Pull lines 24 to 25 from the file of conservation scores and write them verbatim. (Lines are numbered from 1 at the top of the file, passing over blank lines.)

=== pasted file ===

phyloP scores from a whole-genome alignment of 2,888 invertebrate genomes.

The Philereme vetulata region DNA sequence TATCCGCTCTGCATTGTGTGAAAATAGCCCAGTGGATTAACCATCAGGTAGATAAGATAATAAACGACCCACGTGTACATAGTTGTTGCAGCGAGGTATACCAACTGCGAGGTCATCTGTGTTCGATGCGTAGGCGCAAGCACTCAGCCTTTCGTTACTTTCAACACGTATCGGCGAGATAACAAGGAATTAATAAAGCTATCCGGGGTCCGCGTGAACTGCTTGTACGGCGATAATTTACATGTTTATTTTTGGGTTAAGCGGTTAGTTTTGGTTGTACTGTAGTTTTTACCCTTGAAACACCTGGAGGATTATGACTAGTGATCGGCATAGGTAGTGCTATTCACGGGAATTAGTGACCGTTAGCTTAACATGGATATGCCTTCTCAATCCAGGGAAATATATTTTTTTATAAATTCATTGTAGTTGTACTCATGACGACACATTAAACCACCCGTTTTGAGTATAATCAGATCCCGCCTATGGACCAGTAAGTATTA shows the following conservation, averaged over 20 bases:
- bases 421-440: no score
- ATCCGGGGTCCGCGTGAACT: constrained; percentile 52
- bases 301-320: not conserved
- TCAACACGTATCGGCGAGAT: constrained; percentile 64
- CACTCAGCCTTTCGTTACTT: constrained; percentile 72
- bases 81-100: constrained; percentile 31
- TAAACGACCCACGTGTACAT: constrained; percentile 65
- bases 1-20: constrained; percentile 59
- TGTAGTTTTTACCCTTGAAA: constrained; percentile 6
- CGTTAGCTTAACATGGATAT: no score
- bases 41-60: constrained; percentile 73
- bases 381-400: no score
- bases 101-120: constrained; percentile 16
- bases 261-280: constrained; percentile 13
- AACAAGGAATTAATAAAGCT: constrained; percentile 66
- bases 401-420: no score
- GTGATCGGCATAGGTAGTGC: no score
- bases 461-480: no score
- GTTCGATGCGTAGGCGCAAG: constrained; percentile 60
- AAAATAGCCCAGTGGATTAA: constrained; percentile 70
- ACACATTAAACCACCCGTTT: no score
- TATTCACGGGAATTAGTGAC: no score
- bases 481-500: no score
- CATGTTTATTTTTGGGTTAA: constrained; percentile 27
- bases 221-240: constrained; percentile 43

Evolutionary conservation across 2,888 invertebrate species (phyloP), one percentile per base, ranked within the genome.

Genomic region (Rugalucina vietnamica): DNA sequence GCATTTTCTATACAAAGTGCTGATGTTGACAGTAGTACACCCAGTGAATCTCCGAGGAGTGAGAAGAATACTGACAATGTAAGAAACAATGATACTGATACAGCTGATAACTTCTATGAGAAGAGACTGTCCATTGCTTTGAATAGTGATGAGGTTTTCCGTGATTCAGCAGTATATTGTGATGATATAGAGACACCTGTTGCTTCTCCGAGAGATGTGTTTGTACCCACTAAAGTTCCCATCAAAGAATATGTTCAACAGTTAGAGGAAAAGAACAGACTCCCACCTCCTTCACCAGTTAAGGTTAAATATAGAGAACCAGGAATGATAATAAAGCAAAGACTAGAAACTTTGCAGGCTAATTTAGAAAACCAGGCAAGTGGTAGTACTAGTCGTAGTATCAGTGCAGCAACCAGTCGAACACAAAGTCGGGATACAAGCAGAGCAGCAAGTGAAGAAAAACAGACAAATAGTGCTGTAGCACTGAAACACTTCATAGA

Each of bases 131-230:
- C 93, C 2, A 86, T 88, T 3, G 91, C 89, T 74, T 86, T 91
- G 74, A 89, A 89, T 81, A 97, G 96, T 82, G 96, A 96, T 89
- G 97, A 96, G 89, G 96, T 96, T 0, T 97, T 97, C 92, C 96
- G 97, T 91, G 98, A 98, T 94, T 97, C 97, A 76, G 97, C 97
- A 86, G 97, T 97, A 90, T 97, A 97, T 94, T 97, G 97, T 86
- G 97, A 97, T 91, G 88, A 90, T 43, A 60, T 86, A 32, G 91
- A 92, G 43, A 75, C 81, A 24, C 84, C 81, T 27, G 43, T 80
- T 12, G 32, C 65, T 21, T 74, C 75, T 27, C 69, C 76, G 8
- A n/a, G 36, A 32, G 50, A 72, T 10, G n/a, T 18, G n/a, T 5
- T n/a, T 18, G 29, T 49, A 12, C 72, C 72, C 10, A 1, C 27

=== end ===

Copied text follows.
- TATTCACGGGAATTAGTGAC: no score
- bases 481-500: no score